MSI certainly didn’t cheap out on the VRM, which arrives in an 18+1+1 configuration. Power comes through two 8-pin EPS connectors to minimize fluctuations. Each VRM stage provides 75A to the CPU for a welcome overkill that ensures no single-phase generates excessive heat. Additionally, the new heatsinks benefit from a connecting copper heatpipe and an airy design that naturally draws heat away & into the case.
The Dragon Spreads Its Wings
Armor abounds on the Carbon WiFi’s lower part, protecting and hiding the mass of storage options inside. You get a whopping four PCIe 4.0 M.2 slots and an additional PCIe 3.0 one for Optane drives. Better yet, using all of them up only disables a single SATA drive, leaving you with five. Speaking of PCIe, the two upper x16 slots are armored and both feature support for PCIe 5.0 – hurray for futureproofing!
Other internal offerings aren’t shabby either. You can connect USB-C and two USB 3.2 Gen 1 ports from your case and outfit the system with seven fans plus a water pump through the appropriate headers. The debugger has both a code readout and four LEDs that improve diagnosis efficiency. It’s next to the four DDR5 slots capable of accommodating 128GB at an almost devilish 6666MHz.
We’re satisfied with the I/O since its panel is already in place, and the connection choices offer something for everyone. HDMI & DVI will help with GPU troubleshooting, while the BIOS flash button expedites updates. Four USB 2.0 plugs are a bit much for today’s standards but are accompanied by five 10Gbps USB 3.2 Gen 1 and one 20Gbps USB-C port. You can reach the world either via WiFi6 or 2.5G Ethernet. The audio stack is a complete 5+1 affair with an optical S/PDIF out and support from Realtek’s ALC4080 codec.
Gigabyte Z690 AERO G
Socket: LGA 1700 | Form Factor: ATX | Memory Type: DDR4 | Memory Speed: 5333MHz |Max RAM: 128GB
- Caters to creatives
- Reasonably priced
- Decent VRM
- Incomplete audio stack
Intel had gaming in the bag for a while but couldn’t quite catch up to AMD in productivity. Alder Lake changes this and creates a bigger demand for non-gaming motherboards. Enter Gigabyte’s Vision G, an innovative and multifaceted motherboard equally capable of running Cyberpunk 2077 or helping to develop its successor. It’s moderately priced, brimming with ports, and seems to have a tool for every eventuality.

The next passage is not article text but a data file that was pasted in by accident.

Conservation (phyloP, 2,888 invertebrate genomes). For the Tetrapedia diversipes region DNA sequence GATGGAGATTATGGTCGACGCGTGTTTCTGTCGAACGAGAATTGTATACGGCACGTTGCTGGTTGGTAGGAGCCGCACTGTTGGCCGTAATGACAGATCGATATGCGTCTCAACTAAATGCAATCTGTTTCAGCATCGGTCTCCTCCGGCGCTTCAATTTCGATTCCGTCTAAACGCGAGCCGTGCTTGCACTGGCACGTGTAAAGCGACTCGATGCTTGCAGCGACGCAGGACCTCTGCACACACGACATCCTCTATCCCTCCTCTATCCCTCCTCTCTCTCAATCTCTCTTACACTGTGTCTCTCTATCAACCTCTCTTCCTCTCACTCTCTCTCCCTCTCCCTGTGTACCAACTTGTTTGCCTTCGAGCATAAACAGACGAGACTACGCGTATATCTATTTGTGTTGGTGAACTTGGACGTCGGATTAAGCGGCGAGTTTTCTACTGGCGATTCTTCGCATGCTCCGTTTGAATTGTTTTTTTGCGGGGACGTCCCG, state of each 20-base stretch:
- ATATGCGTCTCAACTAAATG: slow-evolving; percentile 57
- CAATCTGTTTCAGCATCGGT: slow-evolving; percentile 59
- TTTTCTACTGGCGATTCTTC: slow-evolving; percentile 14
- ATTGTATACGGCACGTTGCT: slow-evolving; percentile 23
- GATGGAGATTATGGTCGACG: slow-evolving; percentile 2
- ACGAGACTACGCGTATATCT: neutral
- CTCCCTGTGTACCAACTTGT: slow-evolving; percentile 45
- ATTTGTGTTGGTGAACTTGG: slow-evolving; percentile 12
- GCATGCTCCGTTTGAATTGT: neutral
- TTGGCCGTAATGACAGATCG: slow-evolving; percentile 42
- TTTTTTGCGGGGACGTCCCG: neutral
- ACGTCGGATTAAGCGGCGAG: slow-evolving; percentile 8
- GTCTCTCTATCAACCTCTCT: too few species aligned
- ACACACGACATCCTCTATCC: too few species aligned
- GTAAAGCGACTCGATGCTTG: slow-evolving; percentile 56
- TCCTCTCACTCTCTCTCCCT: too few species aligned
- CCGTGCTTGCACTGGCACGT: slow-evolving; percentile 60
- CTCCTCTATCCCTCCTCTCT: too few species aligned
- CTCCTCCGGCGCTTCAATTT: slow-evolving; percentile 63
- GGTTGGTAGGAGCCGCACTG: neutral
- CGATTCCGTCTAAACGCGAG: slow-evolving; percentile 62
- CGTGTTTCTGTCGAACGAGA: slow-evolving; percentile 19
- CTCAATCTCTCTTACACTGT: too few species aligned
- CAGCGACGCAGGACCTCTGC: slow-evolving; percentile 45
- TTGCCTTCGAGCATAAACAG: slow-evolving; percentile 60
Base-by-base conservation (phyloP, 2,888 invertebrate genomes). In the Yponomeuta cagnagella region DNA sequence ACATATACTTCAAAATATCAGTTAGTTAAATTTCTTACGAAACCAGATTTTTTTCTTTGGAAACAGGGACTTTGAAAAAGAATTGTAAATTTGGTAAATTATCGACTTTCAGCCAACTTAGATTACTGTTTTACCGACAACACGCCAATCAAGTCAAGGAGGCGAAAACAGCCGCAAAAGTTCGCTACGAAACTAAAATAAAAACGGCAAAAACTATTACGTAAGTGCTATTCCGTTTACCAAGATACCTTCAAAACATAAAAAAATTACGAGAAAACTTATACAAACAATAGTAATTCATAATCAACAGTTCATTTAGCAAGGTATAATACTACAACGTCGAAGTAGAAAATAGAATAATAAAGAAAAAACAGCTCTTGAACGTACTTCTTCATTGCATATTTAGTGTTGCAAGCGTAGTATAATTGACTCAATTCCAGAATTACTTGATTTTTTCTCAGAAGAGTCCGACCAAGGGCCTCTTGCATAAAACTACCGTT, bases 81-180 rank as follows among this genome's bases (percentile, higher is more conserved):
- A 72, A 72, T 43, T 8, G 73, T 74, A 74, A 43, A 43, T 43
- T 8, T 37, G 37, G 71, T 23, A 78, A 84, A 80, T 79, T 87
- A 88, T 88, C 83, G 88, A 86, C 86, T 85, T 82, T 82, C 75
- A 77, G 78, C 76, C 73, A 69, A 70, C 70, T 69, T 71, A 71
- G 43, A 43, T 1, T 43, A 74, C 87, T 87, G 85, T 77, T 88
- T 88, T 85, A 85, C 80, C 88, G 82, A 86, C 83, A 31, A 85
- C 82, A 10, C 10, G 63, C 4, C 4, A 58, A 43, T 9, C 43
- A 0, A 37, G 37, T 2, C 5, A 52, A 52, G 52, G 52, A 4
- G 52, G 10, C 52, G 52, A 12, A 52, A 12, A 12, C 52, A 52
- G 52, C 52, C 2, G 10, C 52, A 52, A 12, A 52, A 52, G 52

Everyone not into the gaming aesthetic can breathe a sigh of relief since the Aero G looks nothing like our edgier suggestions. It’s still harmonious due to several large silver heatsinks that contrast the black PCB. However, there are no blocky protrusions or swathes of RGB – only a professional-looking board that exudes capability.
Chances are you’ll quickly agree after taking a look at the bottom half. It’s home to four M.2 slots, all of which safely house 110mm long drives under thick heatsinks. Each drive can also take full advantage of PCIe 4.0 transfer speeds. They work in conjunction with six SATA ports, four of which are available if the last M.2 drive isn’t SATA-based.
The AERO G doesn’t aspire to be an overclocker yet comes with the necessary hardware. It has an 18+1 phase layout with quality MOSFETs that supply the CPU with 70A each. They efficiently share the burden, so individual phases don’t have time to get too hot. Even if they did, the improved aluminum heatsinks would take care of any excess heat.
Turning Your Dreams into Virtual Reality
Speaking of, heat is something you don’t have to deal with in a system running the AERO G if you utilize its cooling potential. Apart from headers for the CPU cooler and water pump, there are four standard fan headers and two hybrid variants that also work with water cooling.
Noise detection and temperature sensor headers improve your system’s ability to respond to small thermal changes. You may augment its USB-C and USB-A ports through Thunderbolt, afforded by two add-in connections. Finally, the debugger provides a broad overview of potential snags during boot up and helps clear them up.